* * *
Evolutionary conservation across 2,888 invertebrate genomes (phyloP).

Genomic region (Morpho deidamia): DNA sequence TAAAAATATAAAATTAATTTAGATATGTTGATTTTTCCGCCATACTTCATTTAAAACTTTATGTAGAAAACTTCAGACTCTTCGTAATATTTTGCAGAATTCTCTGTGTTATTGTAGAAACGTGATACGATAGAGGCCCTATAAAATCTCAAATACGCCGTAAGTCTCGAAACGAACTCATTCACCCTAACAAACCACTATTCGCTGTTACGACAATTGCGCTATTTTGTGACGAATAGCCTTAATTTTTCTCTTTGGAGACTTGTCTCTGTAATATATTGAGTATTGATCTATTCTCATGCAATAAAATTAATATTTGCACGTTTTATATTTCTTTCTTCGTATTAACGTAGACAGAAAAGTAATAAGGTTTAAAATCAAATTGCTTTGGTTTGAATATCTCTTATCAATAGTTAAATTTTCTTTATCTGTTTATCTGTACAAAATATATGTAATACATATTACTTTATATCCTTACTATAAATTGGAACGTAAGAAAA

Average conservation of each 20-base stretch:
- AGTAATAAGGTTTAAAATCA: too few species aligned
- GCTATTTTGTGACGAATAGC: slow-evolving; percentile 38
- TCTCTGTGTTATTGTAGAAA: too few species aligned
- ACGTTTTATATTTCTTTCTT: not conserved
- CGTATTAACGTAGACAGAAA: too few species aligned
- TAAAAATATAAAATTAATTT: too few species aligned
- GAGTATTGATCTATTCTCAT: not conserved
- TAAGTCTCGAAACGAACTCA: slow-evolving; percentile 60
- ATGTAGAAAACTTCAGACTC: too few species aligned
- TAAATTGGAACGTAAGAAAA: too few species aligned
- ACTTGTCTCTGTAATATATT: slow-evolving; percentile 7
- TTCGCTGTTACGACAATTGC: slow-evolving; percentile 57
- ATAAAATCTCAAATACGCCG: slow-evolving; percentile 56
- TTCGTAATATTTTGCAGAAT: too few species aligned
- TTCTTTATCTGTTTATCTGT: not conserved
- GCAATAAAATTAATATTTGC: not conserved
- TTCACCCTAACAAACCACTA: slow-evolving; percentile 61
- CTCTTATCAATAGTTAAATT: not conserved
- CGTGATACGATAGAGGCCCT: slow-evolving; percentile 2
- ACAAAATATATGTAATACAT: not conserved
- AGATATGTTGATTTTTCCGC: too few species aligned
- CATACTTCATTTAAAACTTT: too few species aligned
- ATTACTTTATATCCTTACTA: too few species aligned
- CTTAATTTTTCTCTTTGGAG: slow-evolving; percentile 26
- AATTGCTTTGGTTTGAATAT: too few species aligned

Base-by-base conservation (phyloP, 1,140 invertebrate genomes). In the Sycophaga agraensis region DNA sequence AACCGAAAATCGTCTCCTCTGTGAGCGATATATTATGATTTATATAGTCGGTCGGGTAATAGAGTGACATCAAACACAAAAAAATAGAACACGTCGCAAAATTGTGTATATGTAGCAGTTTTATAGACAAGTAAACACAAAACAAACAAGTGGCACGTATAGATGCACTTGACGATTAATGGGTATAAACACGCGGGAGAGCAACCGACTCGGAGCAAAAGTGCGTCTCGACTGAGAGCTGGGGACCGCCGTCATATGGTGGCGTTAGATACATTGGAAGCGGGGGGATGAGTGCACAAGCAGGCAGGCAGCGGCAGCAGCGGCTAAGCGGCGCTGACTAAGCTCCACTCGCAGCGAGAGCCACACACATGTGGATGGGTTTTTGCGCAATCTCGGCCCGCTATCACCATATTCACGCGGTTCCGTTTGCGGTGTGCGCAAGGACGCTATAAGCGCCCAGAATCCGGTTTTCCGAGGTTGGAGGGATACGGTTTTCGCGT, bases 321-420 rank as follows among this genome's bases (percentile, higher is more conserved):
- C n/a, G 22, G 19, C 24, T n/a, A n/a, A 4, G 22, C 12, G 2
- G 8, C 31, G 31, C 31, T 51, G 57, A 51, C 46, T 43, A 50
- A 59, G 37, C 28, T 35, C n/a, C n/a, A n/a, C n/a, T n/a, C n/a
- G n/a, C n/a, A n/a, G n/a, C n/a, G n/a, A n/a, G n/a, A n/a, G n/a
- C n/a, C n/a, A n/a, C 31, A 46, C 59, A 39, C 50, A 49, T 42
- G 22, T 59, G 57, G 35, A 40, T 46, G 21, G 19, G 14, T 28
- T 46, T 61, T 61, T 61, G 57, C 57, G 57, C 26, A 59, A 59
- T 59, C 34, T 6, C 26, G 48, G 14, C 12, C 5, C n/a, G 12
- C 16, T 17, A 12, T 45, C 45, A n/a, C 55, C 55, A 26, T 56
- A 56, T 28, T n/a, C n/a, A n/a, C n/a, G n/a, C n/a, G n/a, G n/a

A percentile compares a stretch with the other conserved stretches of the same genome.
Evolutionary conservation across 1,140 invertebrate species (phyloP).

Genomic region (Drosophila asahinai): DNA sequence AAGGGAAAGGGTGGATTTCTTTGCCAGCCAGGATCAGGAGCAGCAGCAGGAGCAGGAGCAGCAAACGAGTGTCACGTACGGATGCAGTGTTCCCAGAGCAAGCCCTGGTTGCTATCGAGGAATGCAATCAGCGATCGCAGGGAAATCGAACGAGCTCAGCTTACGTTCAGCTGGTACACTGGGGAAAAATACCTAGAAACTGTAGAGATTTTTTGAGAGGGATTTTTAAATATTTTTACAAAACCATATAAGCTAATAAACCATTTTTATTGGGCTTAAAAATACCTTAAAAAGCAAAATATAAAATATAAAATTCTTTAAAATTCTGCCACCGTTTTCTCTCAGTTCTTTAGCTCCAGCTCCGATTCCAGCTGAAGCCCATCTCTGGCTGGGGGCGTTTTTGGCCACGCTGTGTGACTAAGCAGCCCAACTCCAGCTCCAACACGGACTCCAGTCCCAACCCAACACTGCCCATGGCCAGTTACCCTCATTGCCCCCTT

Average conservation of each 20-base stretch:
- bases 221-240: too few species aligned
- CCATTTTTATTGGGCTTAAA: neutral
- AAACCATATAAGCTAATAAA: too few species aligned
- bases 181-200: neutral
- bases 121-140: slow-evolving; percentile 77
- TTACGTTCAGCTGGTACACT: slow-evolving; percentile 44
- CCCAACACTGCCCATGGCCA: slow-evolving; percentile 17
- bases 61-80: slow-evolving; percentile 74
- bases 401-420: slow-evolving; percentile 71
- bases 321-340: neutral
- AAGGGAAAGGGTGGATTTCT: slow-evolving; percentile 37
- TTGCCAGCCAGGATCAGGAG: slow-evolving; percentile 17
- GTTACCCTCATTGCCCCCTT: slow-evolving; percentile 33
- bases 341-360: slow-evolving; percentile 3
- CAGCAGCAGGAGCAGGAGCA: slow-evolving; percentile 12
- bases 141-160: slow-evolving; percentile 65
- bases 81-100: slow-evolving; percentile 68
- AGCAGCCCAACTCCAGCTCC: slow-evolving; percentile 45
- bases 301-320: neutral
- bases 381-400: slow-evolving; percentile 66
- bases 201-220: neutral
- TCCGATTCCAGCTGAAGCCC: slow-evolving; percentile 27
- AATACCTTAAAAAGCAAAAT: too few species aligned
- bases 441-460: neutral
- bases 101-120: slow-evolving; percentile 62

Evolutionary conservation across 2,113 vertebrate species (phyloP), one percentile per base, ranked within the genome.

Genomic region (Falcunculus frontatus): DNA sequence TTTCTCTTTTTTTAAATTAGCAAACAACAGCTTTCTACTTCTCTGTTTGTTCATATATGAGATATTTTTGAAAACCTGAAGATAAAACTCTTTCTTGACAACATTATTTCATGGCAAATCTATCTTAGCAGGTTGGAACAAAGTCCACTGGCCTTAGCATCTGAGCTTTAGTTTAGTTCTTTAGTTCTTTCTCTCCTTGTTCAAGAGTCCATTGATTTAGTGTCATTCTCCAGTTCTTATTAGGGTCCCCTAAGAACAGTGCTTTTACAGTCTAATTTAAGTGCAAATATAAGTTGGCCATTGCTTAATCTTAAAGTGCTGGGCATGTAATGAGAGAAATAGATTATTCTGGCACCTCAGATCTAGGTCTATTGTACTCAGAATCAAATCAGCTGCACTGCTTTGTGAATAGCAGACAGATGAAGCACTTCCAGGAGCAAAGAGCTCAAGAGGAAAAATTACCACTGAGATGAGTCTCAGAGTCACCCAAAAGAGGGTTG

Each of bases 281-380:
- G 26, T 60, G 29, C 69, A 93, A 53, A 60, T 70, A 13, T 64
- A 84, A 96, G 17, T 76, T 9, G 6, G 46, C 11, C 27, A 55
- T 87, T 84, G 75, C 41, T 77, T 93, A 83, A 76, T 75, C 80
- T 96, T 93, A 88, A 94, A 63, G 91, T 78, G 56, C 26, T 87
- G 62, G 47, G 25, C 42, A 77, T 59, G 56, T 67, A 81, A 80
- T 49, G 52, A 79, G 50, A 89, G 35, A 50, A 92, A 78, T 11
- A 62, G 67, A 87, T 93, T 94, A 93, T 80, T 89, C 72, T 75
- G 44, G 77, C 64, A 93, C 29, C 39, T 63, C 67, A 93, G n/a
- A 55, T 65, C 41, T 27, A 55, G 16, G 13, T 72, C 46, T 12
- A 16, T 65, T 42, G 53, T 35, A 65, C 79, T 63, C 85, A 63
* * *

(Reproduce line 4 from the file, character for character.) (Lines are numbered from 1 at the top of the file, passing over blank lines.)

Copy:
- AGTAATAAGGTTTAAAATCA: too few species aligned